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Premenstrual Syndrome (PMS)

Premenstrual syndrome (PMS), also called premenstrual tension (PMT) is a collection of emotional symptoms, with or without physical symptoms, related to a woman's menstrual cycle.

PubMed Health Glossary
(Source: Wikipedia)

About PMS

Many women experience abdominal pain or a headache, are tense, sad and irritable or feel bloated and uncomfortable in the days leading up to their period. The medical term for this is "premenstrual syndrome" (PMS), also known as "premenstrual tension" (PMT).

PMS symptoms are usually not very severe, and most women cope well with them. But some women have such severe PMS that they are unable to go about their everyday lives during that time. If that is the case, various treatment options are available.

Premenstrual syndrome is a set of physical and psychological symptoms that start about 7 to 10 days before a woman gets her monthly period (menstruation). Many women experience breast tenderness and abdominal pain. Other symptoms include headaches, back pain and joint or muscle ache. They may also have water retention (bloating) and sleeping problems or digestive problems... Read more about Premenstrual Syndrome

What works? Research summarized

Evidence reviews

Herbal treatment for premenstrual syndrome

Herbal medicines are sometimes used for treating premenstrual syndrome (PMS). However, the effectiveness of this type of therapy has not be rigorously evaluated in randomised controlled trials.

Progesterone for premenstrual syndrome

There is little good evidence for treating premenstrual syndrome with progesterone. Five per cent or more of women experience symptoms, severe enough to damage work and relationships, only in the days leading to their menstrual periods. Blood progesterone levels usually rise after ovulation and fall again before menstruation. It has been suggested that premenstrual syndrome (PMS) might have been caused by too little progesterone or falling levels.

Selective serotonin reuptake inhibitors (SSRIs) for premenstrual syndrome

Premenstrual syndrome (PMS) is a common cause of physical, psychological and social problems in women of reproductive age. PMS is distinguished from 'normal' premenstrual symptoms by the degree of distress and disruption it causes. Symptoms occur during the period leading up to the menstrual period and are relieved by the onset of menstruation. Common symptoms include irritability, depression, anxiety and lethargy. A clinical diagnosis of PMS requires that the symptoms are confirmed by prospective recording (that is recorded as they occur) for at least two menstrual cycles and that they cause substantial distress or impairment to daily life. It is estimated that approximately one in five women of reproductive age are affected. PMS can severely disrupt a woman's daily life and some women seek medical treatment. Researchers in The Cochrane Collaboration reviewed the evidence about the effectiveness and safety of selective serotonin reuptake inhibitors (SSRIs) for treating PMS. They examined the research up to February 2013.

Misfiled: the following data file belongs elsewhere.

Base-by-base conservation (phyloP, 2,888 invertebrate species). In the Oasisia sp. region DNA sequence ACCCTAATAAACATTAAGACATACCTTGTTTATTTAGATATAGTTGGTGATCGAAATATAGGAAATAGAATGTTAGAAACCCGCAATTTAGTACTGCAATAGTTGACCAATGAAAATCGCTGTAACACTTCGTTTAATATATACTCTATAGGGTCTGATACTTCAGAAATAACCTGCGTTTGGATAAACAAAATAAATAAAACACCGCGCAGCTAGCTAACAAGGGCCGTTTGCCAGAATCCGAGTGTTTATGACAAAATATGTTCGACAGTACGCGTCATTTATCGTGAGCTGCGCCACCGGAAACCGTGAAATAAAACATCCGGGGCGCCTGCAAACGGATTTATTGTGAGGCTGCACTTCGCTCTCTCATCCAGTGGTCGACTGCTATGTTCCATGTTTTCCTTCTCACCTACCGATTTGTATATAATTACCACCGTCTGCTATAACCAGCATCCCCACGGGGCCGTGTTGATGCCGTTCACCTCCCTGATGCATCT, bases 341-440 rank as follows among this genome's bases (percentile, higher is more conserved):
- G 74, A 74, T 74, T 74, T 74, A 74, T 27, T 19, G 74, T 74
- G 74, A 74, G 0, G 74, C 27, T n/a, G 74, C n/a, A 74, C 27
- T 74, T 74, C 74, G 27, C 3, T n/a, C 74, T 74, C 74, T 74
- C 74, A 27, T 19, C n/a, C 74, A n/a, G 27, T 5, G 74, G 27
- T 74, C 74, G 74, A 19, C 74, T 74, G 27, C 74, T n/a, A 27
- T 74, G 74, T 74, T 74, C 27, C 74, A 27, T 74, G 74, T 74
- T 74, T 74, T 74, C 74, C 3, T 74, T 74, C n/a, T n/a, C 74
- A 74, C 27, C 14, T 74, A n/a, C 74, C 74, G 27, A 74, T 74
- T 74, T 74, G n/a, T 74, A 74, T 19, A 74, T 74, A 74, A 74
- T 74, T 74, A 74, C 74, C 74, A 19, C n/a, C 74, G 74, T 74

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Summaries for consumers

Herbal treatment for premenstrual syndrome

Herbal medicines are sometimes used for treating premenstrual syndrome (PMS). However, the effectiveness of this type of therapy has not be rigorously evaluated in randomised controlled trials.

Premenstrual syndrome: Can dietary supplements help?

Many women regularly experience mood swings, pain and breast tenderness on the days before their period. Some evidence suggests that pyridoxine (vitamin B6) can help relieve these symptoms. Calcium and chaste tree extracts (vitex agnus castus) also seem to help.

Progesterone for premenstrual syndrome

There is little good evidence for treating premenstrual syndrome with progesterone. Five per cent or more of women experience symptoms, severe enough to damage work and relationships, only in the days leading to their menstrual periods. Blood progesterone levels usually rise after ovulation and fall again before menstruation. It has been suggested that premenstrual syndrome (PMS) might have been caused by too little progesterone or falling levels.

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Terms to know

Follicular Phase
Follicular phase begins with the onset of menstruation and ends with ovulation.
Hormones
A chemical produced in one part of the body and released into the blood to trigger or regulate particular functions of the body. For example, insulin is a hormone made in the pancreas that tells other cells when to use glucose for energy. Synthetic hormones, made for use as medicines, can be the same or different from those made in the body.
Luteal Phase
The period in the menstrual cycle that follows ovulation. The luteal phase begins with ovulation and ends with the onset of menstruation.
Premenstrual
Occurring in the time period during the menstrual cycle leading up to the beginning of menstruation. Or relating to the time period in a girl's life prior to her first experience of menstruation.

More about Premenstrual Syndrome

Photo of a young adult woman

Also called: Premenstrual tension, PMT

See Also: Premenstrual Dysphoric Disorder

Other terms to know: See all 4
Follicular Phase, Hormones, Luteal Phase

Related articles:
How the Menstrual Cycle Works

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